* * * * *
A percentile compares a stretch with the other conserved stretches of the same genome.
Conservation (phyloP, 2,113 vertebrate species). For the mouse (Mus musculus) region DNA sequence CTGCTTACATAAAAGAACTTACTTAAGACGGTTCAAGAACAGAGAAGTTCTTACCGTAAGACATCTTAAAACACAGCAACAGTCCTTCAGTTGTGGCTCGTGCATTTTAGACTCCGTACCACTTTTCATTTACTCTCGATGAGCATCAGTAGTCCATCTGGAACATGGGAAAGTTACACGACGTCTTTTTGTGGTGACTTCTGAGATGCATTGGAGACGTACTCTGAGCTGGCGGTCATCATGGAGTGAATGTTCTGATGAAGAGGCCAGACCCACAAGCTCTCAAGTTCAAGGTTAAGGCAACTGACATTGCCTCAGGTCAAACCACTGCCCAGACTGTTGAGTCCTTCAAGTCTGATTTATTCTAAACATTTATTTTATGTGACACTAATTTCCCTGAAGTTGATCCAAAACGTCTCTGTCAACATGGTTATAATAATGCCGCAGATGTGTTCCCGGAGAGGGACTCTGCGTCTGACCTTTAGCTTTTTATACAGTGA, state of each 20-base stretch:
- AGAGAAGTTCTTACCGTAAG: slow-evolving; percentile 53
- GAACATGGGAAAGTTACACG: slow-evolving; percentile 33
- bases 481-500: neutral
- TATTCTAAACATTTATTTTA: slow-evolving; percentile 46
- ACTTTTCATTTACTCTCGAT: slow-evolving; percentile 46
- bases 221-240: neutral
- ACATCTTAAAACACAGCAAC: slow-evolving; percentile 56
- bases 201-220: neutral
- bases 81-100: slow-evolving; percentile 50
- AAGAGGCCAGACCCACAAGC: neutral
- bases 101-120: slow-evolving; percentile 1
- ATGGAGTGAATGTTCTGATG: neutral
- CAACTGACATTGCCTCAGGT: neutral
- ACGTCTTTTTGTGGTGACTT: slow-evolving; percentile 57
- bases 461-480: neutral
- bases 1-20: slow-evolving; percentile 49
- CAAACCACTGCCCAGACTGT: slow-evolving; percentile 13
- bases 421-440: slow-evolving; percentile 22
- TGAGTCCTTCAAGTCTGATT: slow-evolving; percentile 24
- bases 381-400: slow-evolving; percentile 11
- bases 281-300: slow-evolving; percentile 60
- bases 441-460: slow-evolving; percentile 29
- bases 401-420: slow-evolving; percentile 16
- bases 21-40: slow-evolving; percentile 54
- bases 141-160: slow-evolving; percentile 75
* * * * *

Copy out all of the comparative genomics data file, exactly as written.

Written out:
A percentile compares a stretch with the other conserved stretches of the same genome.
Conservation (phyloP, 2,113 vertebrate species). For the mouse (Mus musculus) region DNA sequence CTGCTTACATAAAAGAACTTACTTAAGACGGTTCAAGAACAGAGAAGTTCTTACCGTAAGACATCTTAAAACACAGCAACAGTCCTTCAGTTGTGGCTCGTGCATTTTAGACTCCGTACCACTTTTCATTTACTCTCGATGAGCATCAGTAGTCCATCTGGAACATGGGAAAGTTACACGACGTCTTTTTGTGGTGACTTCTGAGATGCATTGGAGACGTACTCTGAGCTGGCGGTCATCATGGAGTGAATGTTCTGATGAAGAGGCCAGACCCACAAGCTCTCAAGTTCAAGGTTAAGGCAACTGACATTGCCTCAGGTCAAACCACTGCCCAGACTGTTGAGTCCTTCAAGTCTGATTTATTCTAAACATTTATTTTATGTGACACTAATTTCCCTGAAGTTGATCCAAAACGTCTCTGTCAACATGGTTATAATAATGCCGCAGATGTGTTCCCGGAGAGGGACTCTGCGTCTGACCTTTAGCTTTTTATACAGTGA, state of each 20-base stretch:
- AGAGAAGTTCTTACCGTAAG: slow-evolving; percentile 53
- GAACATGGGAAAGTTACACG: slow-evolving; percentile 33
- bases 481-500: neutral
- TATTCTAAACATTTATTTTA: slow-evolving; percentile 46
- ACTTTTCATTTACTCTCGAT: slow-evolving; percentile 46
- bases 221-240: neutral
- ACATCTTAAAACACAGCAAC: slow-evolving; percentile 56
- bases 201-220: neutral
- bases 81-100: slow-evolving; percentile 50
- AAGAGGCCAGACCCACAAGC: neutral
- bases 101-120: slow-evolving; percentile 1
- ATGGAGTGAATGTTCTGATG: neutral
- CAACTGACATTGCCTCAGGT: neutral
- ACGTCTTTTTGTGGTGACTT: slow-evolving; percentile 57
- bases 461-480: neutral
- bases 1-20: slow-evolving; percentile 49
- CAAACCACTGCCCAGACTGT: slow-evolving; percentile 13
- bases 421-440: slow-evolving; percentile 22
- TGAGTCCTTCAAGTCTGATT: slow-evolving; percentile 24
- bases 381-400: slow-evolving; percentile 11
- bases 281-300: slow-evolving; percentile 60
- bases 441-460: slow-evolving; percentile 29
- bases 401-420: slow-evolving; percentile 16
- bases 21-40: slow-evolving; percentile 54
- bases 141-160: slow-evolving; percentile 75